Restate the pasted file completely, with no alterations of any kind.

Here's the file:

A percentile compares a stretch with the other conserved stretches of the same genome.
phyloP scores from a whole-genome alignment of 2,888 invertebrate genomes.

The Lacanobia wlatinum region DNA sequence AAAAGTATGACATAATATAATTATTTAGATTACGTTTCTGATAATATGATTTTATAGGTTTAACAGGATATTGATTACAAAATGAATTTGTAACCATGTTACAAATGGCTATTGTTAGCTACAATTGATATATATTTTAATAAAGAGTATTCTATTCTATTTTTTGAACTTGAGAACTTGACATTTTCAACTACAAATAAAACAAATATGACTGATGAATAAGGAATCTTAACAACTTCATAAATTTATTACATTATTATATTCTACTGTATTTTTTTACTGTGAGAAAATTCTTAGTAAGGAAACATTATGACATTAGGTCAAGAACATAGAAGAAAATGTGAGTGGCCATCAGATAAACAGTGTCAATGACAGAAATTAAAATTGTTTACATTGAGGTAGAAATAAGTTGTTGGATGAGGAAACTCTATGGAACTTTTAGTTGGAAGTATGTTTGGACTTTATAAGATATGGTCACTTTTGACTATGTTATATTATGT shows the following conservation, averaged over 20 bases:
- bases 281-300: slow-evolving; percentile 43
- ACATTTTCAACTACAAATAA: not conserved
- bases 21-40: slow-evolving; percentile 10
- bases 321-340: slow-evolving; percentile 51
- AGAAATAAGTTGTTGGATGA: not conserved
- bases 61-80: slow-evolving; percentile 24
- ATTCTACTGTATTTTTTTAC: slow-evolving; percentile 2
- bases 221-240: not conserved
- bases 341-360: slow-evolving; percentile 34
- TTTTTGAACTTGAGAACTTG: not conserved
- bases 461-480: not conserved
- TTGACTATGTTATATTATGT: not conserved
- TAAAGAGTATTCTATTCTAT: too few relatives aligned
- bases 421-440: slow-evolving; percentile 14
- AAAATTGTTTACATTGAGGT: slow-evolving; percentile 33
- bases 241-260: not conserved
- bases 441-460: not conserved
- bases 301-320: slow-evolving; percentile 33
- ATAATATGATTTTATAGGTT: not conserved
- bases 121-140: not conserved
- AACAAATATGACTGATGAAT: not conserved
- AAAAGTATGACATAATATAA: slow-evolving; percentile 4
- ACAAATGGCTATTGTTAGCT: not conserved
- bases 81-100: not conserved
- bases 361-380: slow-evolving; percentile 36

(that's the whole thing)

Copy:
A percentile compares a stretch with the other conserved stretches of the same genome.
phyloP scores from a whole-genome alignment of 2,888 invertebrate genomes.

The Lacanobia wlatinum region DNA sequence AAAAGTATGACATAATATAATTATTTAGATTACGTTTCTGATAATATGATTTTATAGGTTTAACAGGATATTGATTACAAAATGAATTTGTAACCATGTTACAAATGGCTATTGTTAGCTACAATTGATATATATTTTAATAAAGAGTATTCTATTCTATTTTTTGAACTTGAGAACTTGACATTTTCAACTACAAATAAAACAAATATGACTGATGAATAAGGAATCTTAACAACTTCATAAATTTATTACATTATTATATTCTACTGTATTTTTTTACTGTGAGAAAATTCTTAGTAAGGAAACATTATGACATTAGGTCAAGAACATAGAAGAAAATGTGAGTGGCCATCAGATAAACAGTGTCAATGACAGAAATTAAAATTGTTTACATTGAGGTAGAAATAAGTTGTTGGATGAGGAAACTCTATGGAACTTTTAGTTGGAAGTATGTTTGGACTTTATAAGATATGGTCACTTTTGACTATGTTATATTATGT shows the following conservation, averaged over 20 bases:
- bases 281-300: slow-evolving; percentile 43
- ACATTTTCAACTACAAATAA: not conserved
- bases 21-40: slow-evolving; percentile 10
- bases 321-340: slow-evolving; percentile 51
- AGAAATAAGTTGTTGGATGA: not conserved
- bases 61-80: slow-evolving; percentile 24
- ATTCTACTGTATTTTTTTAC: slow-evolving; percentile 2
- bases 221-240: not conserved
- bases 341-360: slow-evolving; percentile 34
- TTTTTGAACTTGAGAACTTG: not conserved
- bases 461-480: not conserved
- TTGACTATGTTATATTATGT: not conserved
- TAAAGAGTATTCTATTCTAT: too few relatives aligned
- bases 421-440: slow-evolving; percentile 14
- AAAATTGTTTACATTGAGGT: slow-evolving; percentile 33
- bases 241-260: not conserved
- bases 441-460: not conserved
- bases 301-320: slow-evolving; percentile 33
- ATAATATGATTTTATAGGTT: not conserved
- bases 121-140: not conserved
- AACAAATATGACTGATGAAT: not conserved
- AAAAGTATGACATAATATAA: slow-evolving; percentile 4
- ACAAATGGCTATTGTTAGCT: not conserved
- bases 81-100: not conserved
- bases 361-380: slow-evolving; percentile 36